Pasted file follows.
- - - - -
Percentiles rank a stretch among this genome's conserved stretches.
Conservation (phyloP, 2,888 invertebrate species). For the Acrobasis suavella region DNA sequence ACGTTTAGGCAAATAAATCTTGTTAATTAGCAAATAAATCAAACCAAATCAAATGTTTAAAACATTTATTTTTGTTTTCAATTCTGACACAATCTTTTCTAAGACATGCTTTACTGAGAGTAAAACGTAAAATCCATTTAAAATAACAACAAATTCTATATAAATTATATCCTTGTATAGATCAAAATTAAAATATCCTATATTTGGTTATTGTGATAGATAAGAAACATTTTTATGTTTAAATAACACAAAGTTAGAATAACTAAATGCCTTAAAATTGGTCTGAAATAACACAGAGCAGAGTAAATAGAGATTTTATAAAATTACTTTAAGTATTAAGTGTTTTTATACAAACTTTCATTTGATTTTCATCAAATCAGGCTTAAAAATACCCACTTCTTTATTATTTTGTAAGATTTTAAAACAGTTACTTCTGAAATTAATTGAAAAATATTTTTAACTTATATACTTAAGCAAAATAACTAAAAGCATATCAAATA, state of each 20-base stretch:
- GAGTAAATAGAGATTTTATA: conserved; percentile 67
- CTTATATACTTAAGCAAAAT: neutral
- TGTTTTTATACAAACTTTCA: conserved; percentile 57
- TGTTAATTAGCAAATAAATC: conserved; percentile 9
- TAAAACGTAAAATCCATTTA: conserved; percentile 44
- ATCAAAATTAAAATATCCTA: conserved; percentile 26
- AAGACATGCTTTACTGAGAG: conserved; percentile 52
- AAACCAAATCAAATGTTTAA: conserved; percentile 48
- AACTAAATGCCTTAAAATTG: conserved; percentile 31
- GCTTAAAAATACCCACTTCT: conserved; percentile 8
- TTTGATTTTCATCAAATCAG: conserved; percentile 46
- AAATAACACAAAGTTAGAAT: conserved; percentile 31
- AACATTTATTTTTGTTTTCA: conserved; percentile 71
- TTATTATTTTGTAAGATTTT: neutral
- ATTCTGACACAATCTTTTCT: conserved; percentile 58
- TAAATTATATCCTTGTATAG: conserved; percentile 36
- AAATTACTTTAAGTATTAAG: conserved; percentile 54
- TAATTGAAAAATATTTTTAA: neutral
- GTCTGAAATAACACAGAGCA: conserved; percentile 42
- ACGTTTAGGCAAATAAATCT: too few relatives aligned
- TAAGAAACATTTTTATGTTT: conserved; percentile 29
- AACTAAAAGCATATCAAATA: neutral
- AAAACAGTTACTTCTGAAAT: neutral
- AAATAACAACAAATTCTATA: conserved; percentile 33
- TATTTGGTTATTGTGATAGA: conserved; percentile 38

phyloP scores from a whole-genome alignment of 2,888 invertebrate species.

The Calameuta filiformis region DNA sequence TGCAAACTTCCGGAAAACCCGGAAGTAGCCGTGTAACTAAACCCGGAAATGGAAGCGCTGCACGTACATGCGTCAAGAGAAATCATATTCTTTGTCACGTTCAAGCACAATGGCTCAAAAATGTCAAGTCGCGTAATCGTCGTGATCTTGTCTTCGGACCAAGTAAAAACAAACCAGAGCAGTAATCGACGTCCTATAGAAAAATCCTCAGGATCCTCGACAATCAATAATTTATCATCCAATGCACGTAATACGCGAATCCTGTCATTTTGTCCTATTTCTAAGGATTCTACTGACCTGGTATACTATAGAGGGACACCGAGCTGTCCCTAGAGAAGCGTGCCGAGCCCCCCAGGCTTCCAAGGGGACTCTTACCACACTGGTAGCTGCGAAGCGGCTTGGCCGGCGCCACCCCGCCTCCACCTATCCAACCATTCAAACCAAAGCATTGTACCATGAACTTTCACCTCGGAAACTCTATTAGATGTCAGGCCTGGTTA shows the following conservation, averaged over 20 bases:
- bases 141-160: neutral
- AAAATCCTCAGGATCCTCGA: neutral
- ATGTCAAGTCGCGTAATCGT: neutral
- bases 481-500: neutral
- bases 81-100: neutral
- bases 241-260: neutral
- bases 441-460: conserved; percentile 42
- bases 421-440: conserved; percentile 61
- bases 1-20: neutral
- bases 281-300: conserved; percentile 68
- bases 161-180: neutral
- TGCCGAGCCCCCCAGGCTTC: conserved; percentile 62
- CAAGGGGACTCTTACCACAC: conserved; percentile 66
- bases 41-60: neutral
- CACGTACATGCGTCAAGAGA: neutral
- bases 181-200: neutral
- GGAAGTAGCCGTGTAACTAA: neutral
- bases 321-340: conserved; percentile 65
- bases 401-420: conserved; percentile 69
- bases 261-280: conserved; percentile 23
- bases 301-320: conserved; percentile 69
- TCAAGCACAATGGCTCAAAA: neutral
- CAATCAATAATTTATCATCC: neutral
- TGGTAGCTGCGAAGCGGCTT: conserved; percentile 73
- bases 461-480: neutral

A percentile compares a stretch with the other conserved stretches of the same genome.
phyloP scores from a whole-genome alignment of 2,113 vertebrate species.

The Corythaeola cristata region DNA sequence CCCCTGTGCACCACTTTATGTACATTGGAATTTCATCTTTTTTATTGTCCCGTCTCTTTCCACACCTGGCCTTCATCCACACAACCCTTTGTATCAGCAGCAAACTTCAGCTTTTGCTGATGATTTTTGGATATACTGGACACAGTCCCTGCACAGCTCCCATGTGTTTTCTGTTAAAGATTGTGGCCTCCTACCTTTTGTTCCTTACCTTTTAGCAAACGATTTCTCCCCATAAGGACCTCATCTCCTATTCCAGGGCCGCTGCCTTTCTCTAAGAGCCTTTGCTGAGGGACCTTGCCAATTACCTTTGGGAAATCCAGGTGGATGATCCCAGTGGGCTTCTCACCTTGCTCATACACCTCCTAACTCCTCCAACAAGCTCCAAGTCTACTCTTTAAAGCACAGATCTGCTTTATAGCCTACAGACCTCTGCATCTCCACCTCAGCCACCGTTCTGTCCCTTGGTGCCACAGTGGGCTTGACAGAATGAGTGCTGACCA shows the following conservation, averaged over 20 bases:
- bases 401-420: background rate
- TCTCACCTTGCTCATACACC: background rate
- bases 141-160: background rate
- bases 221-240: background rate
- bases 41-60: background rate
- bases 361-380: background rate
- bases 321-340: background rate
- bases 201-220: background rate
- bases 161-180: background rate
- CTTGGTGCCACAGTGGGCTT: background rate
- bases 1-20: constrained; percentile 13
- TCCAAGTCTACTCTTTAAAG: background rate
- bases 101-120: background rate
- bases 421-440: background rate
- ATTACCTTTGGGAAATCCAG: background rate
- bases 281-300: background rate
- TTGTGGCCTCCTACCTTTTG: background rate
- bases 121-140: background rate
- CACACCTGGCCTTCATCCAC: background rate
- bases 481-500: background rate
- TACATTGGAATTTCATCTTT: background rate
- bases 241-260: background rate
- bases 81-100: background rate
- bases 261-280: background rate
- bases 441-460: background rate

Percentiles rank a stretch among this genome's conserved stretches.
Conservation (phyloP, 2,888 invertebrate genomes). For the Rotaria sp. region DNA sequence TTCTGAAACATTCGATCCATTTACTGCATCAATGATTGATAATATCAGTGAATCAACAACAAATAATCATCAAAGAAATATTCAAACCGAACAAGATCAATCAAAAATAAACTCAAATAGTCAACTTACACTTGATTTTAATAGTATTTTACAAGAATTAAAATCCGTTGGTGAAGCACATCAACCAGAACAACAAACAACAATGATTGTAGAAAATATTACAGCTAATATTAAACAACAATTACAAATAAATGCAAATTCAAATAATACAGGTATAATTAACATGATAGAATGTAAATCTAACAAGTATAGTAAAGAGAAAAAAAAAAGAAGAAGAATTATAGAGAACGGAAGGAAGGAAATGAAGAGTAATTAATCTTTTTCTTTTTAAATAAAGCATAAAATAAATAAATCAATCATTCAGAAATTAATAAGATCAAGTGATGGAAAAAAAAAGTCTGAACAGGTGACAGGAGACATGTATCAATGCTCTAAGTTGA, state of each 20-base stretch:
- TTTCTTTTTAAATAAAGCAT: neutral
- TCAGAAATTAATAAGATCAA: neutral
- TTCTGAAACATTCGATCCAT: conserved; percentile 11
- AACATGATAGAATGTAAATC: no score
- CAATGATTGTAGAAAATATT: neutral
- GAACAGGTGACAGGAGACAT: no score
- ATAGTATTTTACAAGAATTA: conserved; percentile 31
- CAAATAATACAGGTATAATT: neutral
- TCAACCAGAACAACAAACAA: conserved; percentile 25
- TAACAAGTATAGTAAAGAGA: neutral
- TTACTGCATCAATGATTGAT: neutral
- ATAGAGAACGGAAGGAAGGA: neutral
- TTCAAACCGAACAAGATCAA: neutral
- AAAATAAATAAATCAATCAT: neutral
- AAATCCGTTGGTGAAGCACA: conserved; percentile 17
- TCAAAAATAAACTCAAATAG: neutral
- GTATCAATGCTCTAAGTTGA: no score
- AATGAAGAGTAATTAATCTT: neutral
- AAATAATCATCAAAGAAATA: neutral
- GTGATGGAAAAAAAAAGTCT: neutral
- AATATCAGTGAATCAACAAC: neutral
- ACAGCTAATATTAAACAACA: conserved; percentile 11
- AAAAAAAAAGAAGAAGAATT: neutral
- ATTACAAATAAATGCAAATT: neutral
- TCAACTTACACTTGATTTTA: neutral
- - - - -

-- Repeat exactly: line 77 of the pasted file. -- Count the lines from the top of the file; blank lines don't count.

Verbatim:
- bases 481-500: background rate